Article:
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[This story contains spoilers for Falcon and the Winter Soldier episode three.]
He’s back! The man who single-handedly destroyed the Avengers, and set in motion events that sent ripples across all of Earth and the larger cosmos, Helmut Zemo (Daniel Bruhl), has returned to the fold. The former Sokovian leader of covert kill squad, EKO Scorpion, steals the show in the third episode of The Falcon and the Winter Soldier, and makes clear that he has unfinished work when it comes to the world’s superpowered beings. And he’s had five years to plot.
While the third episode of The Falcon and the Winter Soldier, “Power Broker,” directed by Kari Skogland, and written by the mastermind behind the John Wick franchise, Derek Kolstad, sees Zemo teaming up with Sam Wilson (Anthony Mackie), Bucky Barnes (Sebastian Stan), and Sharon Carter (Emily VanCamp), it’s clear he has his own agenda. This is Zemo we’re talking about after all. He’s not only one of the most significant adversaries in the MCU, but one of the most notable reoccurring villains in Marvel Comics. It stands to reason that as much as The Falcon and the Winter Soldier is about the evolution of Sam and Bucky, it’s also about the evolution of Zemo, and what he’ll become next. So, what’s Zemo’s endgame?
Audiences learn that not only is Zemo actually a Baron, but he has strong ties to Madripoor, an island safe-haven for the criminal underworld. Both revelations, along with his spiffy new outfit and mask, push Zemo closer to his comic book counterpart. But Zemo nee Baron Zemo, has never been a traditional villain in the MCU. He sees himself as a righteous man, and unlike so many villains who have the same outlook, Baron Zemo actually has a point. Unchecked, the Avengers can be dangerous, doing as much harm as good. Beyond the creation of Ultron and destruction of Sokovia that kicked off Baron Zemo’s mission, their inability to come together led to Thanos’ victory and the five years that followed. So as the world stands on the cusp of bringing together a new team of Avengers, as established in Spider-Man: Far From Home (2019), which takes place two months after The Falcon and the Winter Soldier, Baron Zemo isn’t entirely out of pocket for being concerned about what this could mean for a world still reeling from the Avengers’ prior missteps.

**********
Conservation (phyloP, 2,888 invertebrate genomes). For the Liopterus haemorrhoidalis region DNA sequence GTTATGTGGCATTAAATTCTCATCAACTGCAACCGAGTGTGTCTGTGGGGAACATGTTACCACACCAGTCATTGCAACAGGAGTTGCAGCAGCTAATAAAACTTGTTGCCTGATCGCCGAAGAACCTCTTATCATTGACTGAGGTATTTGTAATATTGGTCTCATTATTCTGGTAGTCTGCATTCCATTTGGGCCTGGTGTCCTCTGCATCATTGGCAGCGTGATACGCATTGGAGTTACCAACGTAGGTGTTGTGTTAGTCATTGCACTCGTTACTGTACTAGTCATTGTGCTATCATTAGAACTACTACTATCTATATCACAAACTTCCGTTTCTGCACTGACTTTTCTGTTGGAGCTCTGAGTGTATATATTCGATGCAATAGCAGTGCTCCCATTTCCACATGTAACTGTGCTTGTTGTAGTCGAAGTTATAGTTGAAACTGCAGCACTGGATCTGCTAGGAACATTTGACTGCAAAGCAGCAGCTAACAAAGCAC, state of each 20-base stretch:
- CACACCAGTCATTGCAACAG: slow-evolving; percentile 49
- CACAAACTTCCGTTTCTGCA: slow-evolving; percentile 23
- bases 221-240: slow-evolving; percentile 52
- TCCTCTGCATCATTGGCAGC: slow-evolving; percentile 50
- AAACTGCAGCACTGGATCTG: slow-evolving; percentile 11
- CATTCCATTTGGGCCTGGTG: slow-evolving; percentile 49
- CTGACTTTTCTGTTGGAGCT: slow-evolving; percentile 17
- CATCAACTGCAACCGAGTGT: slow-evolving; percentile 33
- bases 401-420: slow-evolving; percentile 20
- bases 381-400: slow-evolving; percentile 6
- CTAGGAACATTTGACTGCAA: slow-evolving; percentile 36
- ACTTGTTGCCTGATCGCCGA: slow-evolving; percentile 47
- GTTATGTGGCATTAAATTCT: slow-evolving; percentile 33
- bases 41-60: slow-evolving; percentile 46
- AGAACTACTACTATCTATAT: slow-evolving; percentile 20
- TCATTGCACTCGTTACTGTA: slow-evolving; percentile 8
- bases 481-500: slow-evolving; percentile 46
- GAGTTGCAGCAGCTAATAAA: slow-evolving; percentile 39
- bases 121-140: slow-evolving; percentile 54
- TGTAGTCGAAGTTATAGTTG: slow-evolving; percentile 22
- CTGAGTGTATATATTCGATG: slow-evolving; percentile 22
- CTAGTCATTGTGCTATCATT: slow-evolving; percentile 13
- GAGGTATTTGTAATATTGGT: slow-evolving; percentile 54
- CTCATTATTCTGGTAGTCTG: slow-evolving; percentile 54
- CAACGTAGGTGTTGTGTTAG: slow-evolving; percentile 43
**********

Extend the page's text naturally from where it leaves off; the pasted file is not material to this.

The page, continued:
As Baron Zemo points out to Sam and Bucky, the existence of a new Super-Soldier serum only exacerbates his concerns. The new serum, created by Wilfred Nagel (another nod to Truth: Red, White & Black) and built off of samples taken from Isaiah Bradley (Carl Lumbly), may have unrevealed side effects. As often as the Super-Soldier is tied to the legacy of Captain America, it’s key to note that the same attempt at creating the formula drove Nazi lieutenant general Johann Schmidt (Hugo Weaving) into further madness and created an even more powerful monster. Baron Zemo is right to be concerned about the rise of another Red Skull, and the abuses of power that could follow when people start seeing super-powered beings only as symbols of might equalling right, rather than individuals with human flaws. Baron Zemo’s fear of another Red Skull is far cry from his depiction in the comics in which Helmut Zemo, the son of a Nazi scientist and ’40s Captain America villain, Heinrich Zemo, has often found himself allied with Red Skull and his ambitions for world domination.